Tunnel is longer, but light still on

Russia is on its fourth premier after a year of upheaval. But the news isn't all bad.

By , Special to The Christian Science Monitor

One year after the bottom dropped out of its economy and the ruble nearly evaporated, Russia is still mired in crisis but - surprise - doing far better than anyone predicted.

The dire fallout from the Russian government's sudden decision to default on its domestic debts on Aug. 17, 1998, triggering the collapse of the country's infant banking sector and 70 percent ruble devaluation, still dominates the lives of the majority of Russia's citizens.

The popular mood remains grim. "Due to the crisis, the light at the end of the tunnel has been switched off," runs a current joke.

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But it may be that the tunnel only got a bit longer. Russians, though battered, have survived the crash, and a few industries are rebounding smartly.

If the country can get through the next year and elect a forward-looking new parliament and president, the outlook may even turn bright.

Many analysts say the worst thing about the crisis is not the economic hardship, but the ongoing turmoil and uncertainty caused by President Boris Yeltsin's repeated government shake-ups. He has fired three prime ministers since the crisis began. The fourth, Vladimir Putin, was confirmed yesterday by the Duma, the lower house of parliament.

"Nothing has done as much harm to Russia's ability to deal with its problems, and its reputation in the world, as the constant disruptions at the top," says Mikhail Dimitriev, an analyst with the Carnegie Endowment in Moscow.

"Ultimately, I think we must await a change of power in the Kremlin before we get a real strategy for reviving the Russian economy," he says.

Following Monday's confirmation vote, Mr. Putin pledged to stick with the previous government's economic policies and to strengthen social policies to aid the poor.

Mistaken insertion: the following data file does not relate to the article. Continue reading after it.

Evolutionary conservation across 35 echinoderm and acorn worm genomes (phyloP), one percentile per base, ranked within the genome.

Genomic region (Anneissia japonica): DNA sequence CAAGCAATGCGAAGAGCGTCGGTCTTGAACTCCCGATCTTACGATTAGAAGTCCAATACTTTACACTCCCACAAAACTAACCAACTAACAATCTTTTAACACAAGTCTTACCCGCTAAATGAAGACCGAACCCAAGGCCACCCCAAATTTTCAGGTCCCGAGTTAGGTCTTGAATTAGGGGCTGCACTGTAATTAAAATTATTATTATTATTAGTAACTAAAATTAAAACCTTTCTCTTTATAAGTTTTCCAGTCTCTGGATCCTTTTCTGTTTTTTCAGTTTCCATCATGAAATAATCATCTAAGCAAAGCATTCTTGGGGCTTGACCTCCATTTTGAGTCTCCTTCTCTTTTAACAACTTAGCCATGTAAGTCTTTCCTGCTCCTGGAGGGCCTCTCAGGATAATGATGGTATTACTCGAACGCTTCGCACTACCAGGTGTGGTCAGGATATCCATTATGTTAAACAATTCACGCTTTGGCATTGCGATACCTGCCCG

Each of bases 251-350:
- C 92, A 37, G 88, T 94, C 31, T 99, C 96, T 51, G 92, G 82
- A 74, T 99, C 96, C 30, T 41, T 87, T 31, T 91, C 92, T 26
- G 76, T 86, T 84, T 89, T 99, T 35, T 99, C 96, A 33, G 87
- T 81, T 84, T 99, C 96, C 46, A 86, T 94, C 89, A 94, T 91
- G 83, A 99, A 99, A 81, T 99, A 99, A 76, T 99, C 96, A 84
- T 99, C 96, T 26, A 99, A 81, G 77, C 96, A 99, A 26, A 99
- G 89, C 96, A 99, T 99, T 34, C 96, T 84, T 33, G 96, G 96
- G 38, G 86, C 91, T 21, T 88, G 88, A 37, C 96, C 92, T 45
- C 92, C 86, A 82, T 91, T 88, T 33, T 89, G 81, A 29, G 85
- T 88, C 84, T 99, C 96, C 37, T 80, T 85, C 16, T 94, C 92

"We will continue reforms started by previous Cabinets," Putin said. "But the reforms aren't a goal by themselves, they must improve peoples condition."

It's not hard to see how Russians are still struggling with the crisis. Everyone has a story.

"I lost my savings, my job, my car, just about everything I'd gained in the previous five years," says teacher Katya Milyukina. Her bank, one of Russia's biggest, closed its doors after the crash, taking her $3,000 nest egg with it.

The private school where she taught English shut down when most of its young professional clients stopped coming. She sold her car to make ends meet.

"I'd like to say I've gotten over it, but I can't," she says. "I can only say I'm surviving."

Most Russians today are in that category, and some just barely.

Ruble devaluation cut deeply and immediately into living standards in Russia's heavily import-dependent consumer economy. According to official statistics, the number of people living below the subsistence line leapt from 22 percent of the population in July 1998 to 35 percent - 55 million people - in June 1999.

"The government defaulted on its debts, but really it just transferred the burden to the population in the form of lost savings, price inflation, and unpaid wages," says Boris Grinchel, an analyst with the Institute of Social and Economic Research in St. Petersburg.

Decimated middle class